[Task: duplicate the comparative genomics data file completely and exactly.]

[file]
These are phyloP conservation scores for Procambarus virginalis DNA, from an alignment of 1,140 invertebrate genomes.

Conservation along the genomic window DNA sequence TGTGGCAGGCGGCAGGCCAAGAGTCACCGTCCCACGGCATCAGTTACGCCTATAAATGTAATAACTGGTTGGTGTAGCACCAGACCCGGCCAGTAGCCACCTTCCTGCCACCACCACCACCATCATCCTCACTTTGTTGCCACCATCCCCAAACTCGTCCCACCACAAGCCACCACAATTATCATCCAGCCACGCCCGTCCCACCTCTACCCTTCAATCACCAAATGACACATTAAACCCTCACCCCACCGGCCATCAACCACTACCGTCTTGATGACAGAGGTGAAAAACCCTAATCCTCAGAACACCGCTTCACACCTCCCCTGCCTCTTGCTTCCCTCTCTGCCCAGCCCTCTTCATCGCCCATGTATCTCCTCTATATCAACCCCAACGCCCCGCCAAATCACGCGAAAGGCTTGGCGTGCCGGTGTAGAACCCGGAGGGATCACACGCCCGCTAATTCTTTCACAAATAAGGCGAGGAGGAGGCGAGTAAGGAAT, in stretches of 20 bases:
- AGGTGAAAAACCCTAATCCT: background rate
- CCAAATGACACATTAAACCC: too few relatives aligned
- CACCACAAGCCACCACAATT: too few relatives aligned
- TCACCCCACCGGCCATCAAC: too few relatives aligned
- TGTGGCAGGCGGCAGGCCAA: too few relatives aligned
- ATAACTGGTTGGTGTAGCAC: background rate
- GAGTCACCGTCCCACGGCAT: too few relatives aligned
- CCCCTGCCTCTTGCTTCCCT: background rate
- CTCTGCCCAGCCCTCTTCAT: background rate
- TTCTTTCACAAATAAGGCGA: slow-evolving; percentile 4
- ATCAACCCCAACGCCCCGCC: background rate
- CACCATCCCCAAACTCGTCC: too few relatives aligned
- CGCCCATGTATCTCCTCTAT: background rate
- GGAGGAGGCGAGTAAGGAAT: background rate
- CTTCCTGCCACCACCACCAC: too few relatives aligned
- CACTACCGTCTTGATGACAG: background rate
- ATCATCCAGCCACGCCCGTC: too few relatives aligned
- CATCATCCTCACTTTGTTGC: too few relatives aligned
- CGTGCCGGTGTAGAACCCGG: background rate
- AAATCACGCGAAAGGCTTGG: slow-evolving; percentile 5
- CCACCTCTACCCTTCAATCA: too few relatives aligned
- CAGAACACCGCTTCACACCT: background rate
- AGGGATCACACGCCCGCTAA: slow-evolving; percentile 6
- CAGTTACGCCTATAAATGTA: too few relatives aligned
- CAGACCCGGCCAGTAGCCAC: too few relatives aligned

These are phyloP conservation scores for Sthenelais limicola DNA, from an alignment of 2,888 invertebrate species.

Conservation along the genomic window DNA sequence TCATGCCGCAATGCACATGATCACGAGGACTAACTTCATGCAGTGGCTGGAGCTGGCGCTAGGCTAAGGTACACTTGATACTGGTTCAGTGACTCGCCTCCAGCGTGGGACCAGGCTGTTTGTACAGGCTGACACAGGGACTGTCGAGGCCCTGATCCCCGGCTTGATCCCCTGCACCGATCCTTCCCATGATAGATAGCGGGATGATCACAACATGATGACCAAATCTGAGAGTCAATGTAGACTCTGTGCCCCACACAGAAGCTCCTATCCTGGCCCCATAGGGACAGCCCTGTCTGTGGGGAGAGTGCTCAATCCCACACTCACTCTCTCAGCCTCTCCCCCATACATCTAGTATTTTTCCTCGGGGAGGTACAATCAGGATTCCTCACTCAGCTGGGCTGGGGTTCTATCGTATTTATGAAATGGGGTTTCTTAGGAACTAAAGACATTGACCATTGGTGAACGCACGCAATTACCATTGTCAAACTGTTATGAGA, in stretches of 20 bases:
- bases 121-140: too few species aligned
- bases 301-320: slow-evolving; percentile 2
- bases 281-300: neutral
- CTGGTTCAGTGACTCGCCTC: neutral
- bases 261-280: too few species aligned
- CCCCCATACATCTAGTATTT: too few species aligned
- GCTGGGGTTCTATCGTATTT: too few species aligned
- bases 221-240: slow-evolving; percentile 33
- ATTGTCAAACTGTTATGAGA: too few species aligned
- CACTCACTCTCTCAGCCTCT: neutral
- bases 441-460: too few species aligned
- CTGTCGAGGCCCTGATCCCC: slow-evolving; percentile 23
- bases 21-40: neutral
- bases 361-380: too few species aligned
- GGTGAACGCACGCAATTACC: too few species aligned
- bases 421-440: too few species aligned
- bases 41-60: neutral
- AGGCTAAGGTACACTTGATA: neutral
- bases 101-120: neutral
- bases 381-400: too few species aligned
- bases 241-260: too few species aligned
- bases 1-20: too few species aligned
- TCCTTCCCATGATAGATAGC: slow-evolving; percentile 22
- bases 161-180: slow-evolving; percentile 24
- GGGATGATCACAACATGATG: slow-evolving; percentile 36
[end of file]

These are phyloP conservation scores for Procambarus virginalis DNA, from an alignment of 1,140 invertebrate genomes.

Conservation along the genomic window DNA sequence TGTGGCAGGCGGCAGGCCAAGAGTCACCGTCCCACGGCATCAGTTACGCCTATAAATGTAATAACTGGTTGGTGTAGCACCAGACCCGGCCAGTAGCCACCTTCCTGCCACCACCACCACCATCATCCTCACTTTGTTGCCACCATCCCCAAACTCGTCCCACCACAAGCCACCACAATTATCATCCAGCCACGCCCGTCCCACCTCTACCCTTCAATCACCAAATGACACATTAAACCCTCACCCCACCGGCCATCAACCACTACCGTCTTGATGACAGAGGTGAAAAACCCTAATCCTCAGAACACCGCTTCACACCTCCCCTGCCTCTTGCTTCCCTCTCTGCCCAGCCCTCTTCATCGCCCATGTATCTCCTCTATATCAACCCCAACGCCCCGCCAAATCACGCGAAAGGCTTGGCGTGCCGGTGTAGAACCCGGAGGGATCACACGCCCGCTAATTCTTTCACAAATAAGGCGAGGAGGAGGCGAGTAAGGAAT, in stretches of 20 bases:
- AGGTGAAAAACCCTAATCCT: background rate
- CCAAATGACACATTAAACCC: too few relatives aligned
- CACCACAAGCCACCACAATT: too few relatives aligned
- TCACCCCACCGGCCATCAAC: too few relatives aligned
- TGTGGCAGGCGGCAGGCCAA: too few relatives aligned
- ATAACTGGTTGGTGTAGCAC: background rate
- GAGTCACCGTCCCACGGCAT: too few relatives aligned
- CCCCTGCCTCTTGCTTCCCT: background rate
- CTCTGCCCAGCCCTCTTCAT: background rate
- TTCTTTCACAAATAAGGCGA: slow-evolving; percentile 4
- ATCAACCCCAACGCCCCGCC: background rate
- CACCATCCCCAAACTCGTCC: too few relatives aligned
- CGCCCATGTATCTCCTCTAT: background rate
- GGAGGAGGCGAGTAAGGAAT: background rate
- CTTCCTGCCACCACCACCAC: too few relatives aligned
- CACTACCGTCTTGATGACAG: background rate
- ATCATCCAGCCACGCCCGTC: too few relatives aligned
- CATCATCCTCACTTTGTTGC: too few relatives aligned
- CGTGCCGGTGTAGAACCCGG: background rate
- AAATCACGCGAAAGGCTTGG: slow-evolving; percentile 5
- CCACCTCTACCCTTCAATCA: too few relatives aligned
- CAGAACACCGCTTCACACCT: background rate
- AGGGATCACACGCCCGCTAA: slow-evolving; percentile 6
- CAGTTACGCCTATAAATGTA: too few relatives aligned
- CAGACCCGGCCAGTAGCCAC: too few relatives aligned

These are phyloP conservation scores for Sthenelais limicola DNA, from an alignment of 2,888 invertebrate species.

Conservation along the genomic window DNA sequence TCATGCCGCAATGCACATGATCACGAGGACTAACTTCATGCAGTGGCTGGAGCTGGCGCTAGGCTAAGGTACACTTGATACTGGTTCAGTGACTCGCCTCCAGCGTGGGACCAGGCTGTTTGTACAGGCTGACACAGGGACTGTCGAGGCCCTGATCCCCGGCTTGATCCCCTGCACCGATCCTTCCCATGATAGATAGCGGGATGATCACAACATGATGACCAAATCTGAGAGTCAATGTAGACTCTGTGCCCCACACAGAAGCTCCTATCCTGGCCCCATAGGGACAGCCCTGTCTGTGGGGAGAGTGCTCAATCCCACACTCACTCTCTCAGCCTCTCCCCCATACATCTAGTATTTTTCCTCGGGGAGGTACAATCAGGATTCCTCACTCAGCTGGGCTGGGGTTCTATCGTATTTATGAAATGGGGTTTCTTAGGAACTAAAGACATTGACCATTGGTGAACGCACGCAATTACCATTGTCAAACTGTTATGAGA, in stretches of 20 bases:
- bases 121-140: too few species aligned
- bases 301-320: slow-evolving; percentile 2
- bases 281-300: neutral
- CTGGTTCAGTGACTCGCCTC: neutral
- bases 261-280: too few species aligned
- CCCCCATACATCTAGTATTT: too few species aligned
- GCTGGGGTTCTATCGTATTT: too few species aligned
- bases 221-240: slow-evolving; percentile 33
- ATTGTCAAACTGTTATGAGA: too few species aligned
- CACTCACTCTCTCAGCCTCT: neutral
- bases 441-460: too few species aligned
- CTGTCGAGGCCCTGATCCCC: slow-evolving; percentile 23
- bases 21-40: neutral
- bases 361-380: too few species aligned
- GGTGAACGCACGCAATTACC: too few species aligned
- bases 421-440: too few species aligned
- bases 41-60: neutral
- AGGCTAAGGTACACTTGATA: neutral
- bases 101-120: neutral
- bases 381-400: too few species aligned
- bases 241-260: too few species aligned
- bases 1-20: too few species aligned
- TCCTTCCCATGATAGATAGC: slow-evolving; percentile 22
- bases 161-180: slow-evolving; percentile 24
- GGGATGATCACAACATGATG: slow-evolving; percentile 36